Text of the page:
In cases of suspected duodenal ischemia during pancreas transplantation, surgical decisions severely affect the outcome of the patient and the graft. The use of a nontoxic intravenous tracer, indocyanine green, allows the surgeon to evaluate the perfusion of tissues within seconds of injection. Its application to pancreas transplantation has not been reported previously.
body mass index
In recent years, the use of indocyanine green (ICG) to evaluate tissue perfusion has improved surgical outcomes and helped with real-time decision-making during surgical procedures. It has proven to be a helpful tool in plastic surgery in assessing the viability of tissue flaps [1, 2], and in colorectal surgery for evaluating anastomotic tissues for the prevention of leaks [3, 4]. Additionally, in the fields of cardiovascular and peripheral vascular surgery, ICG has been applied in order to evaluate tissue-level perfusion after revascularization procedures . Adequate organ and tissue perfusion is crucial during transplantation. In pancreas transplantation, insufficient perfusion to the head of the pancreas and the duodenum can result in an anastomotic leak, which presents severe consequences to the patient. While the use of ICG as a determinant of renal parenchyma and ureteric viability in kidney transplantation has been documented [6, 7], to the best of our knowledge, we report the first application of ICG in pancreas transplantation.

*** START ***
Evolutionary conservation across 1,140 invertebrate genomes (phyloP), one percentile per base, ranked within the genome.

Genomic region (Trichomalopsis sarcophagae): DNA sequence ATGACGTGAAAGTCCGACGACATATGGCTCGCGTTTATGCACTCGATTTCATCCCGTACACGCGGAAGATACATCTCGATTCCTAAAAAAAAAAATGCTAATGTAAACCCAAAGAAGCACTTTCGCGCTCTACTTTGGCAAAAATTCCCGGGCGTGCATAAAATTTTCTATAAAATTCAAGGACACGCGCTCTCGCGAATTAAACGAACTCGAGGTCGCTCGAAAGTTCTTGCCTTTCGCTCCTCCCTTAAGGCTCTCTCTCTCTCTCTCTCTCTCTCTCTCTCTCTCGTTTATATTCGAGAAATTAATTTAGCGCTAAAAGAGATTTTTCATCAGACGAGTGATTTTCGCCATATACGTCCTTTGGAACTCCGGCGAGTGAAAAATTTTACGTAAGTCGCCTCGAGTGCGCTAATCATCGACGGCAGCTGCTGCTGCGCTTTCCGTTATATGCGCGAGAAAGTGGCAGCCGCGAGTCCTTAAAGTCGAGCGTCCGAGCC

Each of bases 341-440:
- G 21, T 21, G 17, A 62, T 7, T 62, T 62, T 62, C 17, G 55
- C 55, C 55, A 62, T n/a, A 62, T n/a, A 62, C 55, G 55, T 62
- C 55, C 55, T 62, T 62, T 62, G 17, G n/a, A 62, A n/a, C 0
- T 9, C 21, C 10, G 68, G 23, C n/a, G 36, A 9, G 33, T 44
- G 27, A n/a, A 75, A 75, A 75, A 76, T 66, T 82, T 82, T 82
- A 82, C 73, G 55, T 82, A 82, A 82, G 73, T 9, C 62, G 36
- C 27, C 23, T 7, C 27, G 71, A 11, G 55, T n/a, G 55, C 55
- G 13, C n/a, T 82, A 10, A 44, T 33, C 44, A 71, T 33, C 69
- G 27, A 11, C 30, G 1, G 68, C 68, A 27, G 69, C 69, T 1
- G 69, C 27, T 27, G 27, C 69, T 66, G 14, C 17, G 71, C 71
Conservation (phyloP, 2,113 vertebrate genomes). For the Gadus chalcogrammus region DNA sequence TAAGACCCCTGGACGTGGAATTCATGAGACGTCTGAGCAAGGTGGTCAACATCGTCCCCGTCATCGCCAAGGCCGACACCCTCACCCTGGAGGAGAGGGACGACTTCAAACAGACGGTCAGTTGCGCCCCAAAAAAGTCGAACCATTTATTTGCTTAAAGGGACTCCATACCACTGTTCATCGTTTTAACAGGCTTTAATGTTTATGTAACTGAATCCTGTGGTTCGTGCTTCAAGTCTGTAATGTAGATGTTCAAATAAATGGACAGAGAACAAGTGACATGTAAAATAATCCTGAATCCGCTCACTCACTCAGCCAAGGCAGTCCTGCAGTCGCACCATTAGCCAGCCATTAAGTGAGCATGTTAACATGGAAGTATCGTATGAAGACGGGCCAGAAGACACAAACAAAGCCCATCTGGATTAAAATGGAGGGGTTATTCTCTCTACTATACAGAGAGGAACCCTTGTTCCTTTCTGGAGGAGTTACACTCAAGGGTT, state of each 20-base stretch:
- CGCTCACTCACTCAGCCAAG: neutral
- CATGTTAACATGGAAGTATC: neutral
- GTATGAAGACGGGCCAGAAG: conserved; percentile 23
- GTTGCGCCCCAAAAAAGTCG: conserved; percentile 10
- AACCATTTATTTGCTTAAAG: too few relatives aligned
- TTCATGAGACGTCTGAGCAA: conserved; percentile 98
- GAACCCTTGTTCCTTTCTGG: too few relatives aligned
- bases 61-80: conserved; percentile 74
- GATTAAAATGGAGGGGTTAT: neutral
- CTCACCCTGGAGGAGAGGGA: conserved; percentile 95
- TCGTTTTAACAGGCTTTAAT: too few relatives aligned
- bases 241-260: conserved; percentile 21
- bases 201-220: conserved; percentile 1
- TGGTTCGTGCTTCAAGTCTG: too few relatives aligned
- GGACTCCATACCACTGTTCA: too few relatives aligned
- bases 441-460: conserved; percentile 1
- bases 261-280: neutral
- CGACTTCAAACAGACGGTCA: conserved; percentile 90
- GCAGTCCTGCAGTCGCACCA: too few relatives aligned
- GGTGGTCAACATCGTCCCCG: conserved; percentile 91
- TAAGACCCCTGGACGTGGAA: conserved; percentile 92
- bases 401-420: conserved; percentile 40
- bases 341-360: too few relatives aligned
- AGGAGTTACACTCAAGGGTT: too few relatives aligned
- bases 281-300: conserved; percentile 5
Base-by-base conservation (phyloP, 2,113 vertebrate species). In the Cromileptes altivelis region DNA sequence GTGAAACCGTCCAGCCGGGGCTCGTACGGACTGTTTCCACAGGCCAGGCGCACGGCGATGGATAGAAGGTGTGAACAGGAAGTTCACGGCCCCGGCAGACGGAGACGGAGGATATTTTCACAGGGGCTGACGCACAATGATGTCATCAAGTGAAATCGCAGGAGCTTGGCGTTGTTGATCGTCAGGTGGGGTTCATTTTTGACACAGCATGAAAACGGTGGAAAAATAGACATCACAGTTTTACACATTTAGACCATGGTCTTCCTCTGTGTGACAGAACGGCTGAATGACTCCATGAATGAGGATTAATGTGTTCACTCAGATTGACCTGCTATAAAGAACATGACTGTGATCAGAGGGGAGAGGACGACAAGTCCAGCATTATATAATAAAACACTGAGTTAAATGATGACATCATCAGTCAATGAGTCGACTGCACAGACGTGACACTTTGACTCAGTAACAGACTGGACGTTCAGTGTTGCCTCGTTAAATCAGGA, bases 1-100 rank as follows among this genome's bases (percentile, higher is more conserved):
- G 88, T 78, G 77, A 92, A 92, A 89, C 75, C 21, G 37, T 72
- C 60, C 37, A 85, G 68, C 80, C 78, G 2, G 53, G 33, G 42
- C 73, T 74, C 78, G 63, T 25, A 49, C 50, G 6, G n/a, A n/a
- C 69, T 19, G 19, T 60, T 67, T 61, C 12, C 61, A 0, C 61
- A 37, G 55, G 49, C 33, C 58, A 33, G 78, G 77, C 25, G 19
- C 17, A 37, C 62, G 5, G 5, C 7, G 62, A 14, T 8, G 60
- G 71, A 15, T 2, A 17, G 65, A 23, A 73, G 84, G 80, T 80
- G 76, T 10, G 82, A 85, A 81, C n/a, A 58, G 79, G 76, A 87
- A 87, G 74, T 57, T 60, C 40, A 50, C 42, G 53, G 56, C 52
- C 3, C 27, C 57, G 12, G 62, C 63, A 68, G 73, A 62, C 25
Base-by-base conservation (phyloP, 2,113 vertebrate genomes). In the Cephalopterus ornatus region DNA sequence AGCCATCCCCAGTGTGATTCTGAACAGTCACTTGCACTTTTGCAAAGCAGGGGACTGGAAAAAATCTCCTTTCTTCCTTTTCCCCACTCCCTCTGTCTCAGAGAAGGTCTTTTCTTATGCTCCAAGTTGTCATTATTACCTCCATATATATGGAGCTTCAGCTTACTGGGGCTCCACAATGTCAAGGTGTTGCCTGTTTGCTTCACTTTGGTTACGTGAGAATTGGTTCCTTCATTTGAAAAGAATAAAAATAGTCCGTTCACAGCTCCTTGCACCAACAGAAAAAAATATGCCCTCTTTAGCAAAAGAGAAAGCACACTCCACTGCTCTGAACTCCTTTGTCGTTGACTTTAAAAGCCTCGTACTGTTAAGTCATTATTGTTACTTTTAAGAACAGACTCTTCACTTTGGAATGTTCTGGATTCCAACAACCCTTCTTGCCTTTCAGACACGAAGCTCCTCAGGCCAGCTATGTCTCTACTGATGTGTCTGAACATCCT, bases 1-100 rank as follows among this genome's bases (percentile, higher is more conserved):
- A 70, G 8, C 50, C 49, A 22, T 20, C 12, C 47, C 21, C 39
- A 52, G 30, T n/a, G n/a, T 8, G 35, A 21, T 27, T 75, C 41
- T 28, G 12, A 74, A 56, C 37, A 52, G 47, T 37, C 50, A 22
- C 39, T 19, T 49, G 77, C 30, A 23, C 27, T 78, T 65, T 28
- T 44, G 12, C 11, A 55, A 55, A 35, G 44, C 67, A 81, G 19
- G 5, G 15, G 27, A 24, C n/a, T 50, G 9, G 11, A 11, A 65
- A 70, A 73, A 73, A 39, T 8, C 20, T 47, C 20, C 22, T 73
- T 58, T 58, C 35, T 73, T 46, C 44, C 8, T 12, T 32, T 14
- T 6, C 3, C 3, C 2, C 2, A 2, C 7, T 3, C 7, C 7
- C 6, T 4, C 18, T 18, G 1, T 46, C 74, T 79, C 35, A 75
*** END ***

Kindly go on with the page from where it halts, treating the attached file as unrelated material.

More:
Our recipient is a 37-year-old Hispanic male with a body mass index (BMI) of 38.5 kg/m2, who was diagnosed with type I diabetes mellitus at 7 years of age. Three years prior to his pancreas transplant, he received a living donor kidney transplant. The pancreas graft was obtained from an out-of-state donor. He was a 6-year-old Hispanic male who weighed 23 kg with a BMI of 16.2 kg/m2 and HbA1c of 5.7%. No significant medical history was noted and no report of cardiac arrest. The donor's cause of death was head trauma, with a total cold ischemic time of 17 h.
The bench preparation of the organ included a splenectomy, ligation of the mesenteric vessels and imbrication of the staple lines at the duodenum. Vascular reconstruction included a Y-graft interposition from the donor iliac artery bifurcation. The arteries were soft and elastic but small in caliber in correlation with the donor's age. During implantation, the distal vena cava and right common iliac artery were selected for an end-to-side anastomosis with the portal vein of the pancreas and Y-graft. The recipient's artery was soft and free of arteriosclerotic plaques. Upon reperfusion, the body and tail of the pancreas pinked up nicely; however, the duodenum remained bluish. On the table, the Doppler demonstrated a low signal in the head of the pancreas and the duodenal wall. There was a concern of ischemia due to the small-caliber vessels or the possibility of an inadvertent ligation of the inferior pancreatoduodenal artery.